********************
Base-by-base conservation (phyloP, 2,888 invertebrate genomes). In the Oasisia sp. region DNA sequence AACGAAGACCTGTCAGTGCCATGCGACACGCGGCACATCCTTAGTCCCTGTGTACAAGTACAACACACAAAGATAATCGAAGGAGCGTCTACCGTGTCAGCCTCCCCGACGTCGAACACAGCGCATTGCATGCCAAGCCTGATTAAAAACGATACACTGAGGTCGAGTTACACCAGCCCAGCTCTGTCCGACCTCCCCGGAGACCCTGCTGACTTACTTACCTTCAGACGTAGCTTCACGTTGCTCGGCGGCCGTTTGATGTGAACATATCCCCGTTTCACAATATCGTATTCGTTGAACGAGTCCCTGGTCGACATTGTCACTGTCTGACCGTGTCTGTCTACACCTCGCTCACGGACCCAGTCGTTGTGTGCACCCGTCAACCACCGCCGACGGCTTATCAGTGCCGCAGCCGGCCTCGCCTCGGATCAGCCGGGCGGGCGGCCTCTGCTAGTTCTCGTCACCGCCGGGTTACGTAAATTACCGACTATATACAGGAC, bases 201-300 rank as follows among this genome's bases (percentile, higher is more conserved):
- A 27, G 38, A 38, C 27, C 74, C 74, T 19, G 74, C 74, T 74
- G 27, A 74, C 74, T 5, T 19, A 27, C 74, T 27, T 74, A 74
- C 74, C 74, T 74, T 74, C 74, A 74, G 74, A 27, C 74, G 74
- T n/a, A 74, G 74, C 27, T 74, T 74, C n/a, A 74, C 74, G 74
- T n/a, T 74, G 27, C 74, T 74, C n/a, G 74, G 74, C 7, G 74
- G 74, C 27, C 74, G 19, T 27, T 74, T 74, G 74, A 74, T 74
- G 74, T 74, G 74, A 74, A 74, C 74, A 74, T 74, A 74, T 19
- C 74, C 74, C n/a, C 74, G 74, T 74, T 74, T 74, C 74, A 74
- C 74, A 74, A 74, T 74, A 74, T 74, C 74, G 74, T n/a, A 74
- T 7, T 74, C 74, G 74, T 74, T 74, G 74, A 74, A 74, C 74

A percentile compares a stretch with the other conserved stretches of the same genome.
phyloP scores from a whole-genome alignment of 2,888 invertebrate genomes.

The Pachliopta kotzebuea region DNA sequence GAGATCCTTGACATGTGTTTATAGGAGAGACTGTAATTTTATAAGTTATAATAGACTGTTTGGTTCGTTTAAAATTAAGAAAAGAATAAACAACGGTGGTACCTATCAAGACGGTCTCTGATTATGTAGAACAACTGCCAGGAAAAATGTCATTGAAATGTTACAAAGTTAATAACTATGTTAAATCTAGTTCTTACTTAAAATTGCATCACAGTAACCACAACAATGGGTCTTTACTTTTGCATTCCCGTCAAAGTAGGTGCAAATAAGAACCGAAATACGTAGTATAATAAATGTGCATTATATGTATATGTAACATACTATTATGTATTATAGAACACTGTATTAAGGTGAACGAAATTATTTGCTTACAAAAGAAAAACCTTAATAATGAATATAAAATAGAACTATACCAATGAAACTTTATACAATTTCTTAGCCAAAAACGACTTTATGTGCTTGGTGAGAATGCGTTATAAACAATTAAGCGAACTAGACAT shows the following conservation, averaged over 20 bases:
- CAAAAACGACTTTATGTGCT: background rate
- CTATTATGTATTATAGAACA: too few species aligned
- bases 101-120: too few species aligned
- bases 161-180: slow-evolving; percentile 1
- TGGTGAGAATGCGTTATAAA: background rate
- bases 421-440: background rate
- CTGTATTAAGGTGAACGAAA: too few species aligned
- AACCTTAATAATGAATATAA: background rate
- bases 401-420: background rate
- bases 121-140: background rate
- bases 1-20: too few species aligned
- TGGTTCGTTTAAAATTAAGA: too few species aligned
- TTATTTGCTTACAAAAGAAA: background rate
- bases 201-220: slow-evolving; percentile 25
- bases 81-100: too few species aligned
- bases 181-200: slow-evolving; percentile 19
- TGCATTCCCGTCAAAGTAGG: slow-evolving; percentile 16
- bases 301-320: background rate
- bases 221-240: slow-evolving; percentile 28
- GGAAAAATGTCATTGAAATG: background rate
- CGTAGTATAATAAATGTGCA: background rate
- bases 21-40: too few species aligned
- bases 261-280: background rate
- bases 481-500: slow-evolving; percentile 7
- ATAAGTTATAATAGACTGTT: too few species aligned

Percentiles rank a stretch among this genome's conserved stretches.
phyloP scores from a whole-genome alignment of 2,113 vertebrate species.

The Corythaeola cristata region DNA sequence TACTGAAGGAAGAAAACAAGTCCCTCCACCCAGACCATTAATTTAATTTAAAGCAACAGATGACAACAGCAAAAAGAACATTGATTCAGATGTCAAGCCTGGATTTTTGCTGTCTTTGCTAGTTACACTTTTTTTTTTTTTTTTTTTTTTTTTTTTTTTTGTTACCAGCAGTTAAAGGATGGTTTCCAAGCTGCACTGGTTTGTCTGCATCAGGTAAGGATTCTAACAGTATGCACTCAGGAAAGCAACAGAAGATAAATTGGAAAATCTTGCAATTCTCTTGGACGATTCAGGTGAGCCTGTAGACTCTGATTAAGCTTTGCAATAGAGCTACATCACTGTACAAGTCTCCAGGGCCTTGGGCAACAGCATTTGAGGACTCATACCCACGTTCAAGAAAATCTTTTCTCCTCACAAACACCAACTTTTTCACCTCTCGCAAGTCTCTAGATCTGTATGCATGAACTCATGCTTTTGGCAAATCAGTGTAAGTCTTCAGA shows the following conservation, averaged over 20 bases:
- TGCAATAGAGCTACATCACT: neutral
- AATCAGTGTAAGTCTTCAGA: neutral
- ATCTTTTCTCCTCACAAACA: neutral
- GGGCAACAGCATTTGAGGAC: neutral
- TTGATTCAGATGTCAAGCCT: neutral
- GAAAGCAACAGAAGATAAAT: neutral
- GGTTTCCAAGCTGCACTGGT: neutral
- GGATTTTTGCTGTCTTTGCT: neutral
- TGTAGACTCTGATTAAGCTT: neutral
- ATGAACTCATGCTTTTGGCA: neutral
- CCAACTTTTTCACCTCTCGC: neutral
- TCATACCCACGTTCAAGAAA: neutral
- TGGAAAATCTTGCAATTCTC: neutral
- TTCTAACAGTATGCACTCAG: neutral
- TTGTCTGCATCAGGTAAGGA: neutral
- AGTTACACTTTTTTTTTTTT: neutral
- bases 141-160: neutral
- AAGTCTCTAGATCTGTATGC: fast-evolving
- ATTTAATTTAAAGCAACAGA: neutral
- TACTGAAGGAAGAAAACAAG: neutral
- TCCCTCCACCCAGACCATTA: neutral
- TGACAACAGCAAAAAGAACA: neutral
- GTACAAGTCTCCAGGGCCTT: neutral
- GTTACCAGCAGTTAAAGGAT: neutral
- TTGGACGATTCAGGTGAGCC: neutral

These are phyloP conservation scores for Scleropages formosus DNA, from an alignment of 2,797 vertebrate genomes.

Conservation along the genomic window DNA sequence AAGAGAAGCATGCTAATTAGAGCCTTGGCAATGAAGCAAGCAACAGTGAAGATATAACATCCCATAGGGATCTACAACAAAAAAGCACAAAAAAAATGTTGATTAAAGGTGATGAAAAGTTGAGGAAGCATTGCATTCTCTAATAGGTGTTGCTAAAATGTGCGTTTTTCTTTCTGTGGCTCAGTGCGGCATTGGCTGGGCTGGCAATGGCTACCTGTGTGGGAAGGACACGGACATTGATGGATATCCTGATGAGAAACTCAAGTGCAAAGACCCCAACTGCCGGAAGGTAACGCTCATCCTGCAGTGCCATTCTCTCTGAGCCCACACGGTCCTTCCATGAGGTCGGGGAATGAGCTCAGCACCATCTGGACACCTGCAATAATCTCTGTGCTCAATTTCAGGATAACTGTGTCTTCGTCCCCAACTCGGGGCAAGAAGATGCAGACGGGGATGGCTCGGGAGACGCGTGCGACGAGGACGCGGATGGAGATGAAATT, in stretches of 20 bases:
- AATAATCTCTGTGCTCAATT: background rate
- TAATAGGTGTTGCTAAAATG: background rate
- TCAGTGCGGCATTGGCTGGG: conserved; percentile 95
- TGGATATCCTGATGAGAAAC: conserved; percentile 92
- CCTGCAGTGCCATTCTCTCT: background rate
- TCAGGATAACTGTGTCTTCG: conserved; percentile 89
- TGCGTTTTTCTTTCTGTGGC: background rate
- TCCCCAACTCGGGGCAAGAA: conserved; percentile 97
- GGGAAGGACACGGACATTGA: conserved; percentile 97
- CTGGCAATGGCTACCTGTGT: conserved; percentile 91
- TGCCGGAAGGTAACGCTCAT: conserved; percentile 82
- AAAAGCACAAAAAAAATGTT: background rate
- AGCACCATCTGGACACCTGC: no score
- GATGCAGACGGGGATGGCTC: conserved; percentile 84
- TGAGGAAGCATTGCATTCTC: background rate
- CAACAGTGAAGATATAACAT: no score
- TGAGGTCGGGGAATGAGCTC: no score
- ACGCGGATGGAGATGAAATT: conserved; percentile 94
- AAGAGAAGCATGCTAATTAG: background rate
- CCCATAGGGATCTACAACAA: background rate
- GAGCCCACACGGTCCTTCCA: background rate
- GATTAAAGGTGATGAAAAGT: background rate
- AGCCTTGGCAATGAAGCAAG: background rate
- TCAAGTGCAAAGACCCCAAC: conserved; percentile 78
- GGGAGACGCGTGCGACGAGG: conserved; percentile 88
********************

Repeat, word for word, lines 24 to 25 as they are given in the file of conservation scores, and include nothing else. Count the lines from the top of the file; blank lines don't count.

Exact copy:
- bases 121-140: background rate
- bases 1-20: too few species aligned